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I've been a long-term user of test cases for my own code, as that gives me confidence that my code is good - or at the very least that changes I introduce haven't broken things too much!

My test-cases, in general, have been fairly straightforward in nature, and have worked without issues. As a matter of course I try to document the requirements of my code via a test case modules.t, which should ensure that anybody who can make the test case run successfully (via "make test") has all the modules required.

Here is an explicit example:

#!/usr/bin/perl -w -I.. # # Test that all the Perl modules we require are available. # (This list is automatically generated.) use Test::More qw( no_plan ); # ... BEGIN{ use_ok( 'CGI' ); } require_ok( 'CGI' ); BEGIN{ use_ok( 'Date::Format' ); } require_ok( 'Date::Format' ); BEGIN{ use_ok( 'POSIX' ); } require_ok( 'POSIX' ); # ... # ...

This test is part of a series which runs, via cron, on a daily basis. Unfortunately the combination of modules which I'm testing for give me a whole bunch of spam on STDERR:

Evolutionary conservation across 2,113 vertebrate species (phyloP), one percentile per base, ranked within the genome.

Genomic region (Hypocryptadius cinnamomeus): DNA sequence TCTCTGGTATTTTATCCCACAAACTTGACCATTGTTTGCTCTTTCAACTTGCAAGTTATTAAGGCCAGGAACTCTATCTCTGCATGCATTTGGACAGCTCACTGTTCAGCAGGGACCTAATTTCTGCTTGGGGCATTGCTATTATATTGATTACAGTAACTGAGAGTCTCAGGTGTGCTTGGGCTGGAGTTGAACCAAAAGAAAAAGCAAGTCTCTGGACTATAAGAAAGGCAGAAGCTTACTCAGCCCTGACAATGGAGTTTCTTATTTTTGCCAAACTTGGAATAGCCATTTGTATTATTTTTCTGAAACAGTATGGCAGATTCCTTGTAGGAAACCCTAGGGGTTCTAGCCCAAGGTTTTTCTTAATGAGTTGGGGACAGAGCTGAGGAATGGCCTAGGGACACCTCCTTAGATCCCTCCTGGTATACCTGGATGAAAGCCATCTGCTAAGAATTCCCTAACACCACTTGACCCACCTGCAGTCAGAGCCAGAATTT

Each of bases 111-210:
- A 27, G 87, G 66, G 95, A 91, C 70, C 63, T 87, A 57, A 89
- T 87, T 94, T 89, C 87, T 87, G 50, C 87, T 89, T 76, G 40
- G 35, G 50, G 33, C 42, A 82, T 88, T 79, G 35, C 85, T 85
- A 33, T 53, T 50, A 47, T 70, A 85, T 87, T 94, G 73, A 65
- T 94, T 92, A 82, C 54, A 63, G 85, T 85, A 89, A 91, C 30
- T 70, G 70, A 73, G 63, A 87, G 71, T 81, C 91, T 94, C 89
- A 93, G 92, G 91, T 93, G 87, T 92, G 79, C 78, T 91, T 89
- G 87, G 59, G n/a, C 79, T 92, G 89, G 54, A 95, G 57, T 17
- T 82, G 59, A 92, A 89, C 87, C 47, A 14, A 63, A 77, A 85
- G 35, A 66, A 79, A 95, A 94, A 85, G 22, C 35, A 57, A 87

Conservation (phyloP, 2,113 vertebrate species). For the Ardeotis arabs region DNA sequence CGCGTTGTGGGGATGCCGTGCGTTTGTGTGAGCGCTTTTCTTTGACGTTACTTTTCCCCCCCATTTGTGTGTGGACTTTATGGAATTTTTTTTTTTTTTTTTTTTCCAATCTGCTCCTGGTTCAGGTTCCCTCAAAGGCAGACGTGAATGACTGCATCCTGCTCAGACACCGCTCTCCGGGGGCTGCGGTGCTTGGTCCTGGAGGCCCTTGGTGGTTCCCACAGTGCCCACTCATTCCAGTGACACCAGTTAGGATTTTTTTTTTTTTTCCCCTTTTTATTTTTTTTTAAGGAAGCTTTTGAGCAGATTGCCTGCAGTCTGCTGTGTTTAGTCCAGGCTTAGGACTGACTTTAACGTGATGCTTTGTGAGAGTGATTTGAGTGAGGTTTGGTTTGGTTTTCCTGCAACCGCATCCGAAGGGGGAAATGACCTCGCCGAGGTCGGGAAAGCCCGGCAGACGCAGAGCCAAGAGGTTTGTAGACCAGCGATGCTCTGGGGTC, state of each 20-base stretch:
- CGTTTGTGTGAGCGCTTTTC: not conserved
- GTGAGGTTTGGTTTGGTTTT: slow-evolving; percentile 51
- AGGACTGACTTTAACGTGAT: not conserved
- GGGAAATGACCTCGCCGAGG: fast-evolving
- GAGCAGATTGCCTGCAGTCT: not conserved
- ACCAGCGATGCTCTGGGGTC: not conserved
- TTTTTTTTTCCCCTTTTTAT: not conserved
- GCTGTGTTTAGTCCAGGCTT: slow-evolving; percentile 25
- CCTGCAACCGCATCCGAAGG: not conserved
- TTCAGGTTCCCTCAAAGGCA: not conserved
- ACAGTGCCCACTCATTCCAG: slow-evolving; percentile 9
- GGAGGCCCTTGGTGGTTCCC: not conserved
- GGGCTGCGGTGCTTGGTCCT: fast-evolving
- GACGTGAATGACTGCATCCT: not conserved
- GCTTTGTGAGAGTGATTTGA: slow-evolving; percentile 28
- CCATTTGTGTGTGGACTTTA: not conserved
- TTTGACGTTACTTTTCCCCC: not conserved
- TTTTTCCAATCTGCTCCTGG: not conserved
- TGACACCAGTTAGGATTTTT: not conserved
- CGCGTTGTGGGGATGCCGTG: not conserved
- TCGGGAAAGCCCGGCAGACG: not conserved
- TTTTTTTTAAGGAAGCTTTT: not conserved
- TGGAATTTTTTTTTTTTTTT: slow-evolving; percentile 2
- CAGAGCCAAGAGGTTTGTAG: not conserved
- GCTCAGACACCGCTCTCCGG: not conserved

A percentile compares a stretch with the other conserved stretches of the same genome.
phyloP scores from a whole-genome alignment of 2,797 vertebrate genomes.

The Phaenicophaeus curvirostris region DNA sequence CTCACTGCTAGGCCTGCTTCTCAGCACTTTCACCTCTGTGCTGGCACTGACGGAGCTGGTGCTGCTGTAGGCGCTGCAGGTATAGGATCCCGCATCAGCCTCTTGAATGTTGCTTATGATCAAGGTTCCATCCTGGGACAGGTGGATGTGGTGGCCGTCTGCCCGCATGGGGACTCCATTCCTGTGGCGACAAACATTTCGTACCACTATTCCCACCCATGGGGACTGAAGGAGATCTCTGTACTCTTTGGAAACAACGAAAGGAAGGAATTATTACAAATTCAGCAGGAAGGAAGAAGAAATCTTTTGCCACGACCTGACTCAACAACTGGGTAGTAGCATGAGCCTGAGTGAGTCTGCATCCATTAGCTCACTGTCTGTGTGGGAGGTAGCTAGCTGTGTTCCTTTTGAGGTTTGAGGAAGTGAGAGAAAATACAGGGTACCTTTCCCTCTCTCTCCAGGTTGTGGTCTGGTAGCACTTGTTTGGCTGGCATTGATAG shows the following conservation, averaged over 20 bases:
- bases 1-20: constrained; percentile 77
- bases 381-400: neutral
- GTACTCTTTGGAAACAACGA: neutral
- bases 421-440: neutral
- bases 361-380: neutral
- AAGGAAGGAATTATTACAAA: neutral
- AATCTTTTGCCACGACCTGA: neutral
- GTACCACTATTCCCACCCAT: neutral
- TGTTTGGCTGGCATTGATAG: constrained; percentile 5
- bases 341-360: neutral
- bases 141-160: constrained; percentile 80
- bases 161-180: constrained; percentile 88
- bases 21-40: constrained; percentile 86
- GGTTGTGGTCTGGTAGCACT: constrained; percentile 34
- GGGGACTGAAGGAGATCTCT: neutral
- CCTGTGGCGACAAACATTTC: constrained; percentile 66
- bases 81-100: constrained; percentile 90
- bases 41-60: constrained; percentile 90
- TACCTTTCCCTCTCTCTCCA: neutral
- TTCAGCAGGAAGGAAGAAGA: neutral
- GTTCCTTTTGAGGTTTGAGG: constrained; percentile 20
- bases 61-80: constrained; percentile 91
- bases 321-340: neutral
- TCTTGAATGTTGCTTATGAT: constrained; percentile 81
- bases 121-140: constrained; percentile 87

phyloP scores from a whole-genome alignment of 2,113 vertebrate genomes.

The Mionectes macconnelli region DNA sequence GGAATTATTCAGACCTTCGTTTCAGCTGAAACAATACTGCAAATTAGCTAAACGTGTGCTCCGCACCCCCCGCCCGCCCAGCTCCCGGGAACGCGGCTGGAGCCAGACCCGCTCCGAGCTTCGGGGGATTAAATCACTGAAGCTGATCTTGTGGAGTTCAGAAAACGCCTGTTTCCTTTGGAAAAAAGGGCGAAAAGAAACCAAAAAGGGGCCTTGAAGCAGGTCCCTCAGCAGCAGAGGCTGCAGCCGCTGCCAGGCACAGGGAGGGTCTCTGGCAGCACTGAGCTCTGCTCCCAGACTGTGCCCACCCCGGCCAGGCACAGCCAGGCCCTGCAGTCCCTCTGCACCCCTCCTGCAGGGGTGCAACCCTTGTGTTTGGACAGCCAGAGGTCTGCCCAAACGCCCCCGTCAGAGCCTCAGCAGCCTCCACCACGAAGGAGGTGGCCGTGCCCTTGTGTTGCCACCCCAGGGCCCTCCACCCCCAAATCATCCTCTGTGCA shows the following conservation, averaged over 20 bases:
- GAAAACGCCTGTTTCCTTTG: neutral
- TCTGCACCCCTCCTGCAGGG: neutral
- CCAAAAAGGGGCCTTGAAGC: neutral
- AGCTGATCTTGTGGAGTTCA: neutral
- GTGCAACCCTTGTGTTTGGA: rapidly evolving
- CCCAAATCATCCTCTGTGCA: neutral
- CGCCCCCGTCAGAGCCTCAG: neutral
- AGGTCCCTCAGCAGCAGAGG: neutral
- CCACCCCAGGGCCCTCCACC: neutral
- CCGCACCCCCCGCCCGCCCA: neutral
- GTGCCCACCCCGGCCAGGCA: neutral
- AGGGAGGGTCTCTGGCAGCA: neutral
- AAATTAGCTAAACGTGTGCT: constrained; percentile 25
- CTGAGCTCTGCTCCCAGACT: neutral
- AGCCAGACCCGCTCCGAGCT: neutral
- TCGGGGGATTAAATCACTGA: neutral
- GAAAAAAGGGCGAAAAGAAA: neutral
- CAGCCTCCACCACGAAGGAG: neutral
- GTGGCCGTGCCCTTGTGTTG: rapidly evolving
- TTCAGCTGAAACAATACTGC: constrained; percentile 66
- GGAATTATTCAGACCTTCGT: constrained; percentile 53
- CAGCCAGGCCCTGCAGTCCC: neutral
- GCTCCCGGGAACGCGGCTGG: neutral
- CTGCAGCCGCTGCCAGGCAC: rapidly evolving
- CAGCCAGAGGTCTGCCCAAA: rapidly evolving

skx@gold:~$ perl t.t > /dev/null Subroutine main::ctime redefined at (eval 4) line 2 Prototype mismatch: sub main::ctime ($;$) vs none at (eval 4) line 2 Subroutine main::strftime redefined at (eval 4) line 2 Prototype mismatch: sub main::strftime ($\@;$) vs none at (eval 4) lin +e 2 Subroutine main::asctime redefined at (eval 4) line 2 Prototype mismatch: sub main::asctime (\@;$) vs none at (eval 4) line +2

So, my question. Is it possible for me to avoid these errors whilst still working in the "standard" way when it comes to using Test::More and testing module availability?

(Certainly I accept that making my crontab entry throw away STDERR would solve my immediate problem, but it might hide things from me in the future.)

Steve
--

In reply to Issues when testing module loading by skx

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